Elmer packs the few items still on the shelves in his backpack as stock for when they open a new store as his mother tries to reassure him that everything will be okay as they set out for a fresh start in the city. These items include a pair of scissors, a strawberry lollipop, a piece of chewing gum, and a box of elastic bands. Those haphazard items in his inventory will come in handy when he soon embarks on a perilous journey in a foreign, uncharted location where no child has ever been before.

As a mother and son travel through torrential downpour on lonely roads to a gloomy location called Nevergreen City, Twomey and her animators add poetic notes of melancholy. With the help of the soulful strings in their score, Jeff and Mychael Danna's siblings' relocation evokes stories from the Great Depression. They live in a walk-up attic apartment with poor plumbing that they rent from a grumpy landlady, Mrs. McClaren (Rita Moreno), while Dela repeatedly calls about positions that are already filled. Elmer recognises the false optimism behind her assurance of a new store, even as she reminds him that it is her responsibility to worry and not his.

Elmer gets into a fight after an alley cat follows him home, and in one of the movie's most visually arresting scenes, he flees through the crowded city with its ominous shadows, clouds of industrial smoke, and walls that seem to be closing in on him until he reaches the docks. He is then shocked when the cat reveals that she can speak (voiced by Whoopi Goldberg).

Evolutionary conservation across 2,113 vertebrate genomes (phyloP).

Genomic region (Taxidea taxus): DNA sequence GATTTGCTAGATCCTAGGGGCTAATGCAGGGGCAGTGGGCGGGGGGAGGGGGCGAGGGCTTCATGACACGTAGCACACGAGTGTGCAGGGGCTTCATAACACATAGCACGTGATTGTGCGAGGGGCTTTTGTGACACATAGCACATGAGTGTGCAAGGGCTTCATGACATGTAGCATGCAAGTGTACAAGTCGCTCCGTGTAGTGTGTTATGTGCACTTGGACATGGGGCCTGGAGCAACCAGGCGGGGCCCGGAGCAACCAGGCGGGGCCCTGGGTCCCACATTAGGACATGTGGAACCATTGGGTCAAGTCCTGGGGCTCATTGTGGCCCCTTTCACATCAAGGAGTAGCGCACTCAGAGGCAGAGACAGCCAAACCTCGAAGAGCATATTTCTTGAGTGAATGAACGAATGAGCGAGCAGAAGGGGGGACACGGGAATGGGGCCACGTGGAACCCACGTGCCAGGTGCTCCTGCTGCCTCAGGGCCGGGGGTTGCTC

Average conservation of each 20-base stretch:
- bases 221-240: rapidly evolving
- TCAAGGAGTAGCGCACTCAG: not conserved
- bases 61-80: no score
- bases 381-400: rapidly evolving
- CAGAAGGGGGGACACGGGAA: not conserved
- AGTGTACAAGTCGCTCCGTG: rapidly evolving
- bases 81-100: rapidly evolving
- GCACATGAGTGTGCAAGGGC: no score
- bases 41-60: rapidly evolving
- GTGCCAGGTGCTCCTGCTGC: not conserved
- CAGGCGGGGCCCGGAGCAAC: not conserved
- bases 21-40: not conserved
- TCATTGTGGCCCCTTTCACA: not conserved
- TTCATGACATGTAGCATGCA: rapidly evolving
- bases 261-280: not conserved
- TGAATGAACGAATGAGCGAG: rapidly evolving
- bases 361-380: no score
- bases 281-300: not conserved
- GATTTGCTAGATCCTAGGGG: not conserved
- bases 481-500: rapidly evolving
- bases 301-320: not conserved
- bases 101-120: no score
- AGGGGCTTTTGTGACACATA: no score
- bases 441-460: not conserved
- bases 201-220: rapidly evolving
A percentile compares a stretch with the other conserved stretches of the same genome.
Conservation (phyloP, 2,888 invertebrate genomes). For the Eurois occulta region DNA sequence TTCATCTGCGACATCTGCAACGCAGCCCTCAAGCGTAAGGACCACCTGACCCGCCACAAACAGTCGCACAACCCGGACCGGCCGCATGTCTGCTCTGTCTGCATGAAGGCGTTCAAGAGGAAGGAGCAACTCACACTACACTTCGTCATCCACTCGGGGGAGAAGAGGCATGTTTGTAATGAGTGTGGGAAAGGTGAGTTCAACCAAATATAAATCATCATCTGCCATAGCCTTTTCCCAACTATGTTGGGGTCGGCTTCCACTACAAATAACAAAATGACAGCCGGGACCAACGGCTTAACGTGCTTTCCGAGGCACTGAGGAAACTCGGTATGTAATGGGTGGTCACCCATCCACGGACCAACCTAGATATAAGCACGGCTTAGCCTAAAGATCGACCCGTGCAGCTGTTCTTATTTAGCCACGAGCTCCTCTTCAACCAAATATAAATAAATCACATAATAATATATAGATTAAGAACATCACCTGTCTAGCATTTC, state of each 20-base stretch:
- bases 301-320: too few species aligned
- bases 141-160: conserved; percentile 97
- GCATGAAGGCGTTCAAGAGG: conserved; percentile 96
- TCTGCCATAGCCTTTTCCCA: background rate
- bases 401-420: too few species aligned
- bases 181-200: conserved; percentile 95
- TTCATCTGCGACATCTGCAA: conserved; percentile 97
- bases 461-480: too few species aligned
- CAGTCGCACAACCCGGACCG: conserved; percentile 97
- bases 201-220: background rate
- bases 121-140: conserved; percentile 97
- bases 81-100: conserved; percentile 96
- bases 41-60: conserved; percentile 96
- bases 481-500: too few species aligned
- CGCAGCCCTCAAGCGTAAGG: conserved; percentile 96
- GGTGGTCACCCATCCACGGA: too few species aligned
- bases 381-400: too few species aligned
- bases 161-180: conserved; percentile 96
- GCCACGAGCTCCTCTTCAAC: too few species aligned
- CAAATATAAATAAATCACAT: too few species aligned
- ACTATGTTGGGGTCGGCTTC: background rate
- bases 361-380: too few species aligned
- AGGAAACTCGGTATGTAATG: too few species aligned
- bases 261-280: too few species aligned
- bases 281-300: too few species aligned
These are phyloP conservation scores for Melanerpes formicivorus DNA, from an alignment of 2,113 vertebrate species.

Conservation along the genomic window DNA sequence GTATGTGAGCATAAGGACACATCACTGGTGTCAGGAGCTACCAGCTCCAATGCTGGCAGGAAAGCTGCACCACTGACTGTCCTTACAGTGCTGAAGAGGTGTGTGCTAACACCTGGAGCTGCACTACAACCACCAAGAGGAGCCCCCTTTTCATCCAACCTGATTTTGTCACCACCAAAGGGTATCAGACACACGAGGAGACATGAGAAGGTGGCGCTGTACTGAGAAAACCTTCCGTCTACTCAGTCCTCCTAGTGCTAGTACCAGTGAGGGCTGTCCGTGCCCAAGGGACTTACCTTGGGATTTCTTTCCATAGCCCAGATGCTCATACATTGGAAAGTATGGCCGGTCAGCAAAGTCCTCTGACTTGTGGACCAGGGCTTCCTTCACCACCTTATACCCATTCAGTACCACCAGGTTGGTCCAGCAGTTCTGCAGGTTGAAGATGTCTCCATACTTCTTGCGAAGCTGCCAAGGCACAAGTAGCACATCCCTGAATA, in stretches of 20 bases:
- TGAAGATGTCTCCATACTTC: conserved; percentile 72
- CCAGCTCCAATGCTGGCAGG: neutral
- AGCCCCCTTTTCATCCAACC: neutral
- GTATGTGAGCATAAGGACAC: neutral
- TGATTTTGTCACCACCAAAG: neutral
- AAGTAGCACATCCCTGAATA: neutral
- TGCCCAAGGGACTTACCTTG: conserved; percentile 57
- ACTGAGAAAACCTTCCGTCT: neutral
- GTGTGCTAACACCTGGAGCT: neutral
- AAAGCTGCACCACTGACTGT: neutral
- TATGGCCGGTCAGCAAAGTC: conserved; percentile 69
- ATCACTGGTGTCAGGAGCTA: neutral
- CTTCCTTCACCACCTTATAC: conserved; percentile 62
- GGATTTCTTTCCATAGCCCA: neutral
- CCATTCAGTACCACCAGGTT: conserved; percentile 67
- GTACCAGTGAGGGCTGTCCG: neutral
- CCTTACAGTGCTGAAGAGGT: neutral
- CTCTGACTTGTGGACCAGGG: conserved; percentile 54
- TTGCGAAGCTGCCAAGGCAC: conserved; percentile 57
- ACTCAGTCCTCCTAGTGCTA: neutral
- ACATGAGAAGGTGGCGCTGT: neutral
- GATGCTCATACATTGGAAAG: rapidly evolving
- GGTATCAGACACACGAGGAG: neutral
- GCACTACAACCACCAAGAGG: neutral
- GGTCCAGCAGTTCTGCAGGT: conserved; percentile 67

As payment for Elmer's kindness, the cat arranges for him to travel on the back of a giggling whale named Soda and tells him about a "amazing, spectacular, real live, flying, fire-breathing dragon" on a location called Wild Island (Judy Greer). In order to relieve his mother's burden and pay for the new store, Elmer believes he can make the dragon into a lucrative tourist attraction.

A plot device that gives Elmer instability in his adventure to match that of his reality in Nevergreen is the fact that the majority of the story takes place on Wild Island, which is sunking into the ocean. Only the efforts of the dragon, Boris, who is kept in captivity by the silverback gorilla Saiwa (Ian McShane), the head of the island's animal population, can keep the island above sea level.